A senior White House official denied suggestions Sunday that President Trump’s special envoy Jason Greenblatt criticized Binyamin Netanyahu over the proposed ‘Greater Jerusalem’ law during a meeting on Sunday.
The bill, which was proposed by Transportation Minister Yisrael Katz (Likud), would annex 19 cities and towns in Judea and Samaria to the capital, adding some 150,000 Jews to Jerusalem’s population.
But sources in Washington say the Trump administration is concerned the proposal could derail its plans to push regional peace talks even before negotiations begin.
This prompted speculation that Greenblatt’s meeting with Netanyahu on Sunday included a rebuke of the Netanyahu government for publicizing the proposal.
A senior Trump official denied the link, however, calling the meeting a “check-in”, during which the Greater Jerusalem bill was not mentioned.
“Jason and the ambassador met with the prime minister as a general check-in on peace conversations. They did not meet to discuss the annexation bill,” the source claims.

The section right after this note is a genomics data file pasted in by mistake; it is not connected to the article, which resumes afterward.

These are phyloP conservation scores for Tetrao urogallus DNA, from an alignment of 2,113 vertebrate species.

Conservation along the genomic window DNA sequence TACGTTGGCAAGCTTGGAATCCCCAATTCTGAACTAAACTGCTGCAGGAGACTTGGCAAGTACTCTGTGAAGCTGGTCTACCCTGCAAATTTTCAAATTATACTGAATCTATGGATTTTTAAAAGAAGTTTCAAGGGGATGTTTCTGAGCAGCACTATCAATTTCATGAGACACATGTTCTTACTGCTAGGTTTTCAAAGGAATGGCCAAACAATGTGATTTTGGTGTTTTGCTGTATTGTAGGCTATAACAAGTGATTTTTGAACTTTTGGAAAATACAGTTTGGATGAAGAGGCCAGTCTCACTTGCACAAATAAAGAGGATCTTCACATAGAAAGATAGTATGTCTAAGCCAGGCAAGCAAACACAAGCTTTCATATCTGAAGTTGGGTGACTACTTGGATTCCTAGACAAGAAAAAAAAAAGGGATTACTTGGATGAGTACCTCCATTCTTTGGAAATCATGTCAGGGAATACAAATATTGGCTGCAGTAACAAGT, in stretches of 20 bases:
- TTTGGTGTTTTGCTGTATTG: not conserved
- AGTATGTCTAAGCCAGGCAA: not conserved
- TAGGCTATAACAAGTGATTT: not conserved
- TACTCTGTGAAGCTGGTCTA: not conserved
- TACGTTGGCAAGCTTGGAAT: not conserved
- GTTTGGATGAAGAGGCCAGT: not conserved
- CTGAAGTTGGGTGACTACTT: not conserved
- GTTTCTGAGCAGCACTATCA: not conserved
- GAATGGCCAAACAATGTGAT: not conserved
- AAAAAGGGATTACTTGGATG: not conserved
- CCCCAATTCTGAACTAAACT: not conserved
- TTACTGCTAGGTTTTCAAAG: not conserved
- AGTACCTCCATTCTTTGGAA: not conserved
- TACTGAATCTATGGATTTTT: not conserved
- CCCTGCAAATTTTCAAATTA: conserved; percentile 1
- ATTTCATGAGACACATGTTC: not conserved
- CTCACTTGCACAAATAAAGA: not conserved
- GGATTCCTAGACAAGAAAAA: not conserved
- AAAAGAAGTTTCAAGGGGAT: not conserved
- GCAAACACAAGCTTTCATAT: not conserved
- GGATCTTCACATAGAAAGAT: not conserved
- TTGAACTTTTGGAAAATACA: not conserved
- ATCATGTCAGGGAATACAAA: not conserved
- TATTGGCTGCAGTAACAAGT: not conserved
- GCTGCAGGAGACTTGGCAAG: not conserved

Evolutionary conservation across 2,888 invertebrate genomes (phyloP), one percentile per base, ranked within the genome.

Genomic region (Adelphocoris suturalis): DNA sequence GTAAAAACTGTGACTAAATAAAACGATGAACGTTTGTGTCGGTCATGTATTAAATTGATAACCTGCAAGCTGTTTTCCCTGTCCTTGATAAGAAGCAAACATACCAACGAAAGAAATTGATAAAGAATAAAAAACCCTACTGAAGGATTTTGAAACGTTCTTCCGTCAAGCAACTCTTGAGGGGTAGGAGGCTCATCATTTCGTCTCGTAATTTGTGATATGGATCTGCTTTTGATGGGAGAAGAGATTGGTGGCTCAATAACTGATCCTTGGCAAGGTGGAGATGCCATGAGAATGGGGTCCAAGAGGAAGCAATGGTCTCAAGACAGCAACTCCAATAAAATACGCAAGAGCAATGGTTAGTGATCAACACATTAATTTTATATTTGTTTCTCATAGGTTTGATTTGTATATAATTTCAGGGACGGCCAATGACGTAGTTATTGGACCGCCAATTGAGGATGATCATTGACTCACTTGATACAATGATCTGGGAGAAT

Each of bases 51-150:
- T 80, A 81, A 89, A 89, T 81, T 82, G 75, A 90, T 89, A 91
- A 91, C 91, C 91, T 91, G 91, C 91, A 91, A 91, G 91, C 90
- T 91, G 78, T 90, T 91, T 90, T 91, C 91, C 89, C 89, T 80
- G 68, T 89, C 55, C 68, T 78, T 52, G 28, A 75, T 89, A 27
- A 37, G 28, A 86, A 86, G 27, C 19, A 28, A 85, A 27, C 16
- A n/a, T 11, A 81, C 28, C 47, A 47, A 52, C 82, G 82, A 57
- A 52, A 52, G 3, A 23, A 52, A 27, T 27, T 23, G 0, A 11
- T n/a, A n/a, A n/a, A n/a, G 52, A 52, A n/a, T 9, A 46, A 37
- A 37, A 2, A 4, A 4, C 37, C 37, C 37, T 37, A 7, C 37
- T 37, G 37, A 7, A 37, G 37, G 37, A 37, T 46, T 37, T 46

On Saturday, Prime Minister Netanyahu announced that he was delaying discussion of the “Greater Jerusalem Law”, which had been planned for the weekly meeting of the Ministerial Committee for Legislation on Sunday.
Sources in the US government added Sunday that President Trump remains “personally committed to achieving a peace deal between Israelis and Palestinians that would help usher in an era of greater regional peace and prosperity.”
But the source reiterated that Washington was not interested in forcing a final status agreement on Israel.
“While these regional talks will play an important role, the President reaffirms that peace between Israelis and Palestinians can only be negotiated directly between the two parties and that the United States will continue working closely with the parties to make progress toward that goal. No deal will be imposed on Israelis and Palestinians, we are committed to facilitating a deal that improves conditions for both parties.”